One of the commonly touted programming practices of several agile methods is something called collective code ownership, where anyone on the team can make any authorized functional change or design quality improvement (e.g., a "refactoring") to any file within the scope of their task. The Agile method known as Feature-Driven Development (FDD), featured in another article this month, is one of the few agile methods that uses the more restrictive model of individual code ownership to restrict changes to a class/module to be made by its assigned "owner."
The subject of individual -vs- collective code ownership is often the bane of many heated discussions about code change authorization/access and concurrent -vs- serial development (e.g., copy-modify-merge versus lock-modify-unlock). Opponents of collective ownership often claim that it results in "no ownership" of the code, and that individual code ownership is better for managing attempts at concurrent changes. Oppenents of individual ownership often counter by saying individual ownership inhibits refactoring and goes against the team ethic of XP and other Agile methods.
The problem with both of these is that they are each extreme positions. Individual Code Ownership, in its purest form, means exclusive access control: no one but the "owner" is allowed to edit the particular module or class. When code ownership is interpreted so rigidly as to exclude allowing others to to make updates, we have definitely seen it lead to the following problems on a regularly recurring basis:
- Causes lots of wait-time and productivity-blocks
- Used as a parallel-development block to avoid merging concurrent changes
- Holds changes/code "too close to the vest" and leads to defensiveness and/or local optimization at the expense of the "whole" team/system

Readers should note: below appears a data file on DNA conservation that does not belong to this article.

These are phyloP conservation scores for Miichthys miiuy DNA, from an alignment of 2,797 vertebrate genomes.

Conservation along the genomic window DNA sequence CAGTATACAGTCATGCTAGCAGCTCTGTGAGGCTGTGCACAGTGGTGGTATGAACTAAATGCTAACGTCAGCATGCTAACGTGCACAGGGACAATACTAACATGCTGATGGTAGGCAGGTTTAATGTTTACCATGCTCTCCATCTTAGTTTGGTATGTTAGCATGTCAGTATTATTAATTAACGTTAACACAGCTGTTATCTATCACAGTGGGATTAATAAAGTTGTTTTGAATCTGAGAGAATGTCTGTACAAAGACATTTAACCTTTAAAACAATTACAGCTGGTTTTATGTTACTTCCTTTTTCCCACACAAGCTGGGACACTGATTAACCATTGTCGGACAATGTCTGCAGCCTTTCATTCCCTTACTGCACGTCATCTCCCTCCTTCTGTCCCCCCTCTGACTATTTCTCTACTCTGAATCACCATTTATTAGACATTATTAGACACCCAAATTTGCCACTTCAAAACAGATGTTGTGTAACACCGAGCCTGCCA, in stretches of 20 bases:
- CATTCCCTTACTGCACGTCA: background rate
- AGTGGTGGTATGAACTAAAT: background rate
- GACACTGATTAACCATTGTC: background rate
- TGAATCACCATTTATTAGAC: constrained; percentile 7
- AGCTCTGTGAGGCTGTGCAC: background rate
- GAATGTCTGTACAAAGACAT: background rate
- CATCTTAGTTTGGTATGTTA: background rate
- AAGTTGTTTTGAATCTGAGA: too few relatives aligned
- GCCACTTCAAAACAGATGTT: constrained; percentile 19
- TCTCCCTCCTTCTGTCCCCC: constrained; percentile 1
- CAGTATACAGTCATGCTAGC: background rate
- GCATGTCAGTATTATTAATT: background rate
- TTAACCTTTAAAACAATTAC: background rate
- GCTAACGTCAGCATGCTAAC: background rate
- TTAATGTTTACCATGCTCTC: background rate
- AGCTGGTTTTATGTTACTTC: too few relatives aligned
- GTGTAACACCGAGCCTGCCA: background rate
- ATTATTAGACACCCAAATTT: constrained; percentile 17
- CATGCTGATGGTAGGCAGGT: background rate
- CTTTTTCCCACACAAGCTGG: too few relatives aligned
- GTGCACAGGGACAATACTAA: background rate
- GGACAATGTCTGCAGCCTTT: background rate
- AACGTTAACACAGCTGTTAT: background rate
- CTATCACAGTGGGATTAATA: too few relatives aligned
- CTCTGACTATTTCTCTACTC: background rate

- Increasing the project team's "truck factor" by limiting the number of people with intimate knowledge of that module/class within the overall system
At the same time, we have seen cases where "Collective Code Ownership" degrades into "no ownership" when there is no collective sense of team ownership or accountability. So what is the right balance?
We think there is a successful middle ground, one that is sometimes referred to as Code Stewardship, where the code-steward is both guardian and mentor for the body of knowledge embodied by the module/class. The Code Steward's job is not to safeguard against concurrent-access, but to instead safeguard the integrity+consistency of that code (both conceptually and structurally) and to widely disseminate knowledge and expertise about it to others.
- When a portion of a module or class needs to change, the task-owner needs the agreement of the code-steward
- The task-owner explains what they are trying to accomplish, the code-steward helps them arrive at the best way to accomplish it, and provides any insights about other activities that might be related to it
- The task-owner makes their changes, seeking advice/counsel from the code-steward if needed (possibly thru pairing or dialogue or other means)
- Before committing changes to the codebase, the code-steward is involved in review or desk-checking (and possible coordination of concurrent activities)
This can be accomplished by pairing with the code-steward, or simply by seeking them out as an FDD programmer would a Chief programmer/architect. The code-steward is like the "editor-in-chief" of the module or class. They do not make all the changes, but their knowledge and expertise is still applied throughout. The benefits are:
- Concurrent changes can still be made and wait-times avoided while still permitting notifications and coordination
- Knowledge is still disseminated (rather than hoarded) and spread-around the team
- Collective ownership and its practices, such as refactoring, are still enabled
- Pair programming can still be done, where pairing assignments can be based in part on who the "steward" is for a piece of code. (At some point stewards can even hand-off-the baton to another)